December 3, 2021News
Sustainability is one of the major buzzwords in the fashion industry right now. With COP26 having just ended, all eyes are on the fashion industry to do more to cutdown its carbon footprint. While we all know about how the fashion industry is working to reduce its use of plastics, there’s still more that can be done.
The sustainability debate within the fashion world has continued to evolve in the face of the climate crisis. The ‘de-growth’ movement is one of the most radical suggestions yet for stopping the damage that the fashion industry is causing to the planet. We’re all aware of the role that fast fashion plays with the growing issue of climate change, but is de-growth the answer?
We’ve all taken commitments to lower our own fashion carbon footprint – whether it’s buying less or choosing higher quality garments – but is de-growth the answer that the fashion industry has been waiting on?
Degrowth.info describes de-growth as “an idea that critiques the global capitalist system which pursues growth at all cost, causing human exploration and environmental destruction”.
Let’s break that down.
There’s no denying that as society evolves, every generation has used their economic and personal wealth to further expand and grow every industry. We’ve come to perceive the idea of having more as being ‘better off’. It may have been the years of seeing celebrity closets and ‘how the other half live’, but overconsumption is one of the biggest issues in the fashion industry.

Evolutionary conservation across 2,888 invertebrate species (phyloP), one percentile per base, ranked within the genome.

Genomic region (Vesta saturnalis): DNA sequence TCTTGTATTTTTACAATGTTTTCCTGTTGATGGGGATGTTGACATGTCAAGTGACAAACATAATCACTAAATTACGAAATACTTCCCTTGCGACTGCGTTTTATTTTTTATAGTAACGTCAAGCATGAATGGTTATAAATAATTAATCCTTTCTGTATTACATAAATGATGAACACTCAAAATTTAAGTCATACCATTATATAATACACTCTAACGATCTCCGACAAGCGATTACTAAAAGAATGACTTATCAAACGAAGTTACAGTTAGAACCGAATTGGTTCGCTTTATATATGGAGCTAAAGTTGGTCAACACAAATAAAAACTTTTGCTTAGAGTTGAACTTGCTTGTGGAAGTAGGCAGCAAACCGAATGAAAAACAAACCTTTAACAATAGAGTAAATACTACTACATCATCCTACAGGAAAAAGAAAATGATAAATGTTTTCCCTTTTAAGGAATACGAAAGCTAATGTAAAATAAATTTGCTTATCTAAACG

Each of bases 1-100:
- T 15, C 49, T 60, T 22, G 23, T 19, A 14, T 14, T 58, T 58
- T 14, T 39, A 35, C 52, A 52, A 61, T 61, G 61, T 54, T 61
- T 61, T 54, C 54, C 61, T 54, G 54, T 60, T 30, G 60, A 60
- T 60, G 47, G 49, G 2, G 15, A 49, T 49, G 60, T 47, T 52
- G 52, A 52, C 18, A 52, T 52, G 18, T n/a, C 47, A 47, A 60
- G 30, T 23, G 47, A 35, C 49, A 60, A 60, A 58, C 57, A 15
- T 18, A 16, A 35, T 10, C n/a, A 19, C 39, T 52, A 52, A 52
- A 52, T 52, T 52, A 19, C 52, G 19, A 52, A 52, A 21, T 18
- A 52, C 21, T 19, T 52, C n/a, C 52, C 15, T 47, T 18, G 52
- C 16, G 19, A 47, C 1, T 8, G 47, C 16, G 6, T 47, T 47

De-growth, in the simplest terms, is the opposite of the ‘I want it now’ mentality that fuels fast fashion.
Fashion has a negative impact both on individuals and the plane itself. With the demands for fast fashion rising every day, brands are searching for ways to lower their production costs and maximise their profits as much as possible. This might sound like a clever way of doing business – but it’s dangerous for our planet.
The majority of the pollution produced by the fashion industry comes from textile manufacturing, fuelled by the overproduction of garments that will inevitably end up in landfill or incinerated. Fashion brands are overproducing at such a volume that they are destroying millions of dollars’ worth of unsold clothing and accessories every year – while still seeing year on year improvements on their profit margins.
Overproduction is a necessary evil in the fashion industry. Brands have no idea what products are going to become best-sellers or a hit with their customers. With bulk orders being cheaper, most brands choose to produce their clothing in a larger volume to take advantage of a better scale of economics.
It’s the view of the de-growth movement that less production and cutting overconsumption is the solution to the fashion industry’s climate problem.
The simple answer is for fashion brands to stop producing so much. In fact, it’s an ethos that is already being adopted within the fashion industry. The British Fashion Council has said that one of their long-term objectives is to reduce the volume of new physical clothing by promoting smaller and slower brands.